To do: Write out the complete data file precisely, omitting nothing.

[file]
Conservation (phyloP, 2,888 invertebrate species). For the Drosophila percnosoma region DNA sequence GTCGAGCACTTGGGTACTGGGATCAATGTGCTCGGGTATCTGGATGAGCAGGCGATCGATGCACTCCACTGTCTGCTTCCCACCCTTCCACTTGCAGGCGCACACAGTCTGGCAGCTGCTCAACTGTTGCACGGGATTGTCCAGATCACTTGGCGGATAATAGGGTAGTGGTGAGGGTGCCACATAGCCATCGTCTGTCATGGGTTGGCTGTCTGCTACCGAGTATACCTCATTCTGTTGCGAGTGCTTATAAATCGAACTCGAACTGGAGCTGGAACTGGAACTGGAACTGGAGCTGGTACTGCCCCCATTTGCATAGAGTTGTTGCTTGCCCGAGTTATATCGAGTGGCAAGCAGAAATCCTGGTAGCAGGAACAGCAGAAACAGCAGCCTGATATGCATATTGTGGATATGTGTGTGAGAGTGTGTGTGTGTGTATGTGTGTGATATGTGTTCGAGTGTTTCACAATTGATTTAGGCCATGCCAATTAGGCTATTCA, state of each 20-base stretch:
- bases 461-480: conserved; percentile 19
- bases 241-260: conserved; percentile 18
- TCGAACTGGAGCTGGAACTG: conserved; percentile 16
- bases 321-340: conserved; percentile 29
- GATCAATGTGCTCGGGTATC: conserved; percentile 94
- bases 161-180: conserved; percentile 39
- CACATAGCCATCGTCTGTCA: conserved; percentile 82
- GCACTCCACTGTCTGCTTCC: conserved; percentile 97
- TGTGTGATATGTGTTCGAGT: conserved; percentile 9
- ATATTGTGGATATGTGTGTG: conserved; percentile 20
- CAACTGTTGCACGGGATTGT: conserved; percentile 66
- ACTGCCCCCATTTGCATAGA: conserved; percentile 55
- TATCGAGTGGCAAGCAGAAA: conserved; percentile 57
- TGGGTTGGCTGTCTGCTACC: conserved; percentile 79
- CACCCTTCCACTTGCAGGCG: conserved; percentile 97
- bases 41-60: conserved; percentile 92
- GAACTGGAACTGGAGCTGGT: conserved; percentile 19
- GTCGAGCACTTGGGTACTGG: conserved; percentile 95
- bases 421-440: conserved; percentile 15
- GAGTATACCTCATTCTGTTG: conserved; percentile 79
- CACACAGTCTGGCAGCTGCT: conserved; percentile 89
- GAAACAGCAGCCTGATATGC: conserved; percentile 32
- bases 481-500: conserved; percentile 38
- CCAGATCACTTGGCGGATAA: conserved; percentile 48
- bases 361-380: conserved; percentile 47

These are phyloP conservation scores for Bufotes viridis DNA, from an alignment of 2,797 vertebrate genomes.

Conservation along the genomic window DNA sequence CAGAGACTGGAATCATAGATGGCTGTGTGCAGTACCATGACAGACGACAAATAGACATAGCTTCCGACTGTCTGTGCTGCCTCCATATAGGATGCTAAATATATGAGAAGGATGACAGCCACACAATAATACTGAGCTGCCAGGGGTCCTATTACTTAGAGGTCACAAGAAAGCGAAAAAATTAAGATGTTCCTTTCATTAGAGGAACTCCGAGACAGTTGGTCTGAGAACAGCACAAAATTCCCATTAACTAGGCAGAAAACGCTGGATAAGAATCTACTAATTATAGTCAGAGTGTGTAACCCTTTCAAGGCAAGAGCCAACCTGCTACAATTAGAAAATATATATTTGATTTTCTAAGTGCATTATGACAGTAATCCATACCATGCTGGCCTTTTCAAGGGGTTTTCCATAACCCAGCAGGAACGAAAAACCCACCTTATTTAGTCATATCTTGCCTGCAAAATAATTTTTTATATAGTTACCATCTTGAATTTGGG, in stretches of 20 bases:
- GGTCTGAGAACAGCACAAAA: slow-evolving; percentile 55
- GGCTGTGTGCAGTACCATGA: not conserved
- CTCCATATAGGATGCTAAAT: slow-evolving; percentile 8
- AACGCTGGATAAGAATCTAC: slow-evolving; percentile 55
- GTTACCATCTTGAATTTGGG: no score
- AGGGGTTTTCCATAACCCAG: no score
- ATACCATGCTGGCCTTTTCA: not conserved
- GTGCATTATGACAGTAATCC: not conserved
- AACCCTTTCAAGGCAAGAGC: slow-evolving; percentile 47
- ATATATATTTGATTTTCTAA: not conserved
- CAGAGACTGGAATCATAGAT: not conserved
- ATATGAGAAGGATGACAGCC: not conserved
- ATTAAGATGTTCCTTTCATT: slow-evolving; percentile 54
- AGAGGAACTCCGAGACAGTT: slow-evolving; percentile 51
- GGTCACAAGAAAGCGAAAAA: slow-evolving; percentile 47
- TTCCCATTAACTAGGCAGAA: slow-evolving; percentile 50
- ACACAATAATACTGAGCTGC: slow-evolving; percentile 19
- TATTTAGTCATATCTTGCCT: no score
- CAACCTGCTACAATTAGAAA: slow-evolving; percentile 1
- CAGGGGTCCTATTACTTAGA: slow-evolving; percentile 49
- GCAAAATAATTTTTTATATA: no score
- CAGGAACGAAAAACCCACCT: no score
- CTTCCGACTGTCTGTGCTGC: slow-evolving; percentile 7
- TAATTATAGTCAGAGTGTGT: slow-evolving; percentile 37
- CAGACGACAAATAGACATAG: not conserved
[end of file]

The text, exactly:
Conservation (phyloP, 2,888 invertebrate species). For the Drosophila percnosoma region DNA sequence GTCGAGCACTTGGGTACTGGGATCAATGTGCTCGGGTATCTGGATGAGCAGGCGATCGATGCACTCCACTGTCTGCTTCCCACCCTTCCACTTGCAGGCGCACACAGTCTGGCAGCTGCTCAACTGTTGCACGGGATTGTCCAGATCACTTGGCGGATAATAGGGTAGTGGTGAGGGTGCCACATAGCCATCGTCTGTCATGGGTTGGCTGTCTGCTACCGAGTATACCTCATTCTGTTGCGAGTGCTTATAAATCGAACTCGAACTGGAGCTGGAACTGGAACTGGAACTGGAGCTGGTACTGCCCCCATTTGCATAGAGTTGTTGCTTGCCCGAGTTATATCGAGTGGCAAGCAGAAATCCTGGTAGCAGGAACAGCAGAAACAGCAGCCTGATATGCATATTGTGGATATGTGTGTGAGAGTGTGTGTGTGTGTATGTGTGTGATATGTGTTCGAGTGTTTCACAATTGATTTAGGCCATGCCAATTAGGCTATTCA, state of each 20-base stretch:
- bases 461-480: conserved; percentile 19
- bases 241-260: conserved; percentile 18
- TCGAACTGGAGCTGGAACTG: conserved; percentile 16
- bases 321-340: conserved; percentile 29
- GATCAATGTGCTCGGGTATC: conserved; percentile 94
- bases 161-180: conserved; percentile 39
- CACATAGCCATCGTCTGTCA: conserved; percentile 82
- GCACTCCACTGTCTGCTTCC: conserved; percentile 97
- TGTGTGATATGTGTTCGAGT: conserved; percentile 9
- ATATTGTGGATATGTGTGTG: conserved; percentile 20
- CAACTGTTGCACGGGATTGT: conserved; percentile 66
- ACTGCCCCCATTTGCATAGA: conserved; percentile 55
- TATCGAGTGGCAAGCAGAAA: conserved; percentile 57
- TGGGTTGGCTGTCTGCTACC: conserved; percentile 79
- CACCCTTCCACTTGCAGGCG: conserved; percentile 97
- bases 41-60: conserved; percentile 92
- GAACTGGAACTGGAGCTGGT: conserved; percentile 19
- GTCGAGCACTTGGGTACTGG: conserved; percentile 95
- bases 421-440: conserved; percentile 15
- GAGTATACCTCATTCTGTTG: conserved; percentile 79
- CACACAGTCTGGCAGCTGCT: conserved; percentile 89
- GAAACAGCAGCCTGATATGC: conserved; percentile 32
- bases 481-500: conserved; percentile 38
- CCAGATCACTTGGCGGATAA: conserved; percentile 48
- bases 361-380: conserved; percentile 47

These are phyloP conservation scores for Bufotes viridis DNA, from an alignment of 2,797 vertebrate genomes.

Conservation along the genomic window DNA sequence CAGAGACTGGAATCATAGATGGCTGTGTGCAGTACCATGACAGACGACAAATAGACATAGCTTCCGACTGTCTGTGCTGCCTCCATATAGGATGCTAAATATATGAGAAGGATGACAGCCACACAATAATACTGAGCTGCCAGGGGTCCTATTACTTAGAGGTCACAAGAAAGCGAAAAAATTAAGATGTTCCTTTCATTAGAGGAACTCCGAGACAGTTGGTCTGAGAACAGCACAAAATTCCCATTAACTAGGCAGAAAACGCTGGATAAGAATCTACTAATTATAGTCAGAGTGTGTAACCCTTTCAAGGCAAGAGCCAACCTGCTACAATTAGAAAATATATATTTGATTTTCTAAGTGCATTATGACAGTAATCCATACCATGCTGGCCTTTTCAAGGGGTTTTCCATAACCCAGCAGGAACGAAAAACCCACCTTATTTAGTCATATCTTGCCTGCAAAATAATTTTTTATATAGTTACCATCTTGAATTTGGG, in stretches of 20 bases:
- GGTCTGAGAACAGCACAAAA: slow-evolving; percentile 55
- GGCTGTGTGCAGTACCATGA: not conserved
- CTCCATATAGGATGCTAAAT: slow-evolving; percentile 8
- AACGCTGGATAAGAATCTAC: slow-evolving; percentile 55
- GTTACCATCTTGAATTTGGG: no score
- AGGGGTTTTCCATAACCCAG: no score
- ATACCATGCTGGCCTTTTCA: not conserved
- GTGCATTATGACAGTAATCC: not conserved
- AACCCTTTCAAGGCAAGAGC: slow-evolving; percentile 47
- ATATATATTTGATTTTCTAA: not conserved
- CAGAGACTGGAATCATAGAT: not conserved
- ATATGAGAAGGATGACAGCC: not conserved
- ATTAAGATGTTCCTTTCATT: slow-evolving; percentile 54
- AGAGGAACTCCGAGACAGTT: slow-evolving; percentile 51
- GGTCACAAGAAAGCGAAAAA: slow-evolving; percentile 47
- TTCCCATTAACTAGGCAGAA: slow-evolving; percentile 50
- ACACAATAATACTGAGCTGC: slow-evolving; percentile 19
- TATTTAGTCATATCTTGCCT: no score
- CAACCTGCTACAATTAGAAA: slow-evolving; percentile 1
- CAGGGGTCCTATTACTTAGA: slow-evolving; percentile 49
- GCAAAATAATTTTTTATATA: no score
- CAGGAACGAAAAACCCACCT: no score
- CTTCCGACTGTCTGTGCTGC: slow-evolving; percentile 7
- TAATTATAGTCAGAGTGTGT: slow-evolving; percentile 37
- CAGACGACAAATAGACATAG: not conserved